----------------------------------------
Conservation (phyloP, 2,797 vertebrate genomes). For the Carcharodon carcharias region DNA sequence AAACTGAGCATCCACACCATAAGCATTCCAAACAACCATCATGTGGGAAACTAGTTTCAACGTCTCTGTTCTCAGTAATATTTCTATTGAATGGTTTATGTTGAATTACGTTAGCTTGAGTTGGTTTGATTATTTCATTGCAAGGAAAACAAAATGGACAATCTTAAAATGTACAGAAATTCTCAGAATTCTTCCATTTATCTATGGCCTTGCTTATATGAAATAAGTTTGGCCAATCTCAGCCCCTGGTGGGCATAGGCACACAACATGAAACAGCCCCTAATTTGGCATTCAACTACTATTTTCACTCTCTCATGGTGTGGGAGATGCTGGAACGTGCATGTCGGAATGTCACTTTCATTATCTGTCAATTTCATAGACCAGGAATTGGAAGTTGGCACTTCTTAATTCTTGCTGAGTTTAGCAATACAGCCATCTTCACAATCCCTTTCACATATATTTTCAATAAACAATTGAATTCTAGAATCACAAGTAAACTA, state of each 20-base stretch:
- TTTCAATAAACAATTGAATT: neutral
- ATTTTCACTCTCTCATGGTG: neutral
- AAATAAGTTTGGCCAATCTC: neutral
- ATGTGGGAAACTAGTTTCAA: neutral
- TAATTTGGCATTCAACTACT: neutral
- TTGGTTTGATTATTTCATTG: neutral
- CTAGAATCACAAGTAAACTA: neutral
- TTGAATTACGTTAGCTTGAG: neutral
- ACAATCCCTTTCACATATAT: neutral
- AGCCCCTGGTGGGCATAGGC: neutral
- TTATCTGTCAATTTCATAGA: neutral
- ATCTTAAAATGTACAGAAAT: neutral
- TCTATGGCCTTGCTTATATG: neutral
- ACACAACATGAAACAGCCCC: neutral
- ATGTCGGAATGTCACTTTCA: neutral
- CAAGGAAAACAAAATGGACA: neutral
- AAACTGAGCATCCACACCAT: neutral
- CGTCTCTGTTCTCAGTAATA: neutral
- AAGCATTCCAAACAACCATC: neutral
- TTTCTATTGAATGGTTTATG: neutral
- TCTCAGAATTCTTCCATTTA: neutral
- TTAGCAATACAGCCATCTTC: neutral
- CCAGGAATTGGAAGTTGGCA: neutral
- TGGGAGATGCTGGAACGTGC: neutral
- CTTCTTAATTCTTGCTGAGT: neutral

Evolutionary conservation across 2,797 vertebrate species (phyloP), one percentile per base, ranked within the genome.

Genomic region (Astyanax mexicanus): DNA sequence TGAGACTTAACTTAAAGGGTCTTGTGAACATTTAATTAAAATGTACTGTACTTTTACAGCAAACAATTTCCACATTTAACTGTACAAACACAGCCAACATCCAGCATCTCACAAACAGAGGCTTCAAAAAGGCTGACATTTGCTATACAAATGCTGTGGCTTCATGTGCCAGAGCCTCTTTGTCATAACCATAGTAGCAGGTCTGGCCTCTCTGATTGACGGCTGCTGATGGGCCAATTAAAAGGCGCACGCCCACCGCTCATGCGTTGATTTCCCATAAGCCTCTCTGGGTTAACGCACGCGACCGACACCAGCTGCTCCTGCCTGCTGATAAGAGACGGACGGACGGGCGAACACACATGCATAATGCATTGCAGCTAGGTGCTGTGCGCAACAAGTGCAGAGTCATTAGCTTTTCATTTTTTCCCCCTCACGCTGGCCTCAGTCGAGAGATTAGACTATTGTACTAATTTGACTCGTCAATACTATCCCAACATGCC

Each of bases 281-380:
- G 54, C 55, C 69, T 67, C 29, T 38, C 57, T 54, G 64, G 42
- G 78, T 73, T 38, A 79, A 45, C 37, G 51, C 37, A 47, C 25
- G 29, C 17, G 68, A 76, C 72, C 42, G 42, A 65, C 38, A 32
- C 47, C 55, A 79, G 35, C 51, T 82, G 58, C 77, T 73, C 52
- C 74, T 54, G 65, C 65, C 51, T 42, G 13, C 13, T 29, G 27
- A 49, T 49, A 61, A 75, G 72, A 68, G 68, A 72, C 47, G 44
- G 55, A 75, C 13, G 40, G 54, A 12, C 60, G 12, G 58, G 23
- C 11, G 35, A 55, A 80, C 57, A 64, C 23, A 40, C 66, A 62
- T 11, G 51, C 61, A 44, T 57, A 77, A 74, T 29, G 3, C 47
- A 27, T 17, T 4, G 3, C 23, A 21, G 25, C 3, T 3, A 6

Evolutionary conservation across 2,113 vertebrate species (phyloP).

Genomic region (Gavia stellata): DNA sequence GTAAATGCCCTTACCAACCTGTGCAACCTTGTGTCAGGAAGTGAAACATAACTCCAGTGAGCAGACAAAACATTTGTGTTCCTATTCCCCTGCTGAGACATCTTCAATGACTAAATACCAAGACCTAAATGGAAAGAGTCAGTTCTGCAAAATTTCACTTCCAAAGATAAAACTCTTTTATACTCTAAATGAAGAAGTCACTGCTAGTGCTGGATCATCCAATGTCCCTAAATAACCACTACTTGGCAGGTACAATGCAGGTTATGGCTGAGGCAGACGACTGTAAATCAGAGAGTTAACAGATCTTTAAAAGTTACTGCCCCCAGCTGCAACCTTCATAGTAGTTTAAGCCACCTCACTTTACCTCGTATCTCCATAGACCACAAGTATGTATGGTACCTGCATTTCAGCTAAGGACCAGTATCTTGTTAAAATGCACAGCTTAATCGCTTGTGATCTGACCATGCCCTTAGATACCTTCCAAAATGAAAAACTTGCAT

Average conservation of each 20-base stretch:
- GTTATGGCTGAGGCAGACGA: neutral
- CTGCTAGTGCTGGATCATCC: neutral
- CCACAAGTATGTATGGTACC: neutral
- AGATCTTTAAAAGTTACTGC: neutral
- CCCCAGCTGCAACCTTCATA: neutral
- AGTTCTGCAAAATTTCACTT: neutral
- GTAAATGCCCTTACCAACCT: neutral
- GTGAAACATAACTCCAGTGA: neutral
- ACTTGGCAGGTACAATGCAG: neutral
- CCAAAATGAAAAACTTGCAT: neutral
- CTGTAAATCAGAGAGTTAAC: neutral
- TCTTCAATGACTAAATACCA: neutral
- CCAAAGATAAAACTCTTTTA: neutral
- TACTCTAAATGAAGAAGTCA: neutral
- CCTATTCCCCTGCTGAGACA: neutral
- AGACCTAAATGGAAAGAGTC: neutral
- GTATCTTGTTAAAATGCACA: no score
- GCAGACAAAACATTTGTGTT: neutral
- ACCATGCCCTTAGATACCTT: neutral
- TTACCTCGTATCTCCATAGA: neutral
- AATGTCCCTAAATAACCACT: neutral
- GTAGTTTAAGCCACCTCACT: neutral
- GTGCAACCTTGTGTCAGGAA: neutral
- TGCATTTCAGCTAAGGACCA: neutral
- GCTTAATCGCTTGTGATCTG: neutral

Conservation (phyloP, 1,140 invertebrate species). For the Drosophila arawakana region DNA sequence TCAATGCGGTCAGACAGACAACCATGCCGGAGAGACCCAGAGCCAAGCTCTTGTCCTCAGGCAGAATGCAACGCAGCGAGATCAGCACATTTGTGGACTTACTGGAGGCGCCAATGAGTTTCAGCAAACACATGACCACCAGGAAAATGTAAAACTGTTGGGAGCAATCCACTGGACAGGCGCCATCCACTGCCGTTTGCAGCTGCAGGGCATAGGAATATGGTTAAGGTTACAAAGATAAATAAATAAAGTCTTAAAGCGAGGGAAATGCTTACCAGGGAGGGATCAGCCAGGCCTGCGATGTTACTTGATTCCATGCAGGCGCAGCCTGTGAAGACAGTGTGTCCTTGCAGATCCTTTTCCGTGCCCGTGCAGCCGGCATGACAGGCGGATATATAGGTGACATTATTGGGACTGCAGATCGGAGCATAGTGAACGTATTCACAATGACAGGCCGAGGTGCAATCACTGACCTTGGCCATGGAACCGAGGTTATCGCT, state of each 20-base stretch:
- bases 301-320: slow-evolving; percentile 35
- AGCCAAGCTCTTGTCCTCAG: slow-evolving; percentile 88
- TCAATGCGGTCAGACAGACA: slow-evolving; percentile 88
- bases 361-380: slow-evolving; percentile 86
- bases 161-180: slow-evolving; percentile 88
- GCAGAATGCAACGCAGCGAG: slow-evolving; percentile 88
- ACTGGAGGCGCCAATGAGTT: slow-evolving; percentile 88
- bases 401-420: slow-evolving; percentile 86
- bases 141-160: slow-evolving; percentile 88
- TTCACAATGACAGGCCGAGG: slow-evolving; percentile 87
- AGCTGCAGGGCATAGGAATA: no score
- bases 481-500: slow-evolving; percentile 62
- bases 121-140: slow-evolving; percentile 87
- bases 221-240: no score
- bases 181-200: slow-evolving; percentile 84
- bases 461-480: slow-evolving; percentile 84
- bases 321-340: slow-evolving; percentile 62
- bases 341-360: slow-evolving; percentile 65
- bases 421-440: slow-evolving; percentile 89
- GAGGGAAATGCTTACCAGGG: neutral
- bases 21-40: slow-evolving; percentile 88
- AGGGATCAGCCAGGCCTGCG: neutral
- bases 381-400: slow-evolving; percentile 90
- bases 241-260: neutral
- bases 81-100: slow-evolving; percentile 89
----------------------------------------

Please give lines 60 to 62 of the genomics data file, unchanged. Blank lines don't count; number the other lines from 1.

- GCAGACAAAACATTTGTGTT: neutral
- ACCATGCCCTTAGATACCTT: neutral
- TTACCTCGTATCTCCATAGA: neutral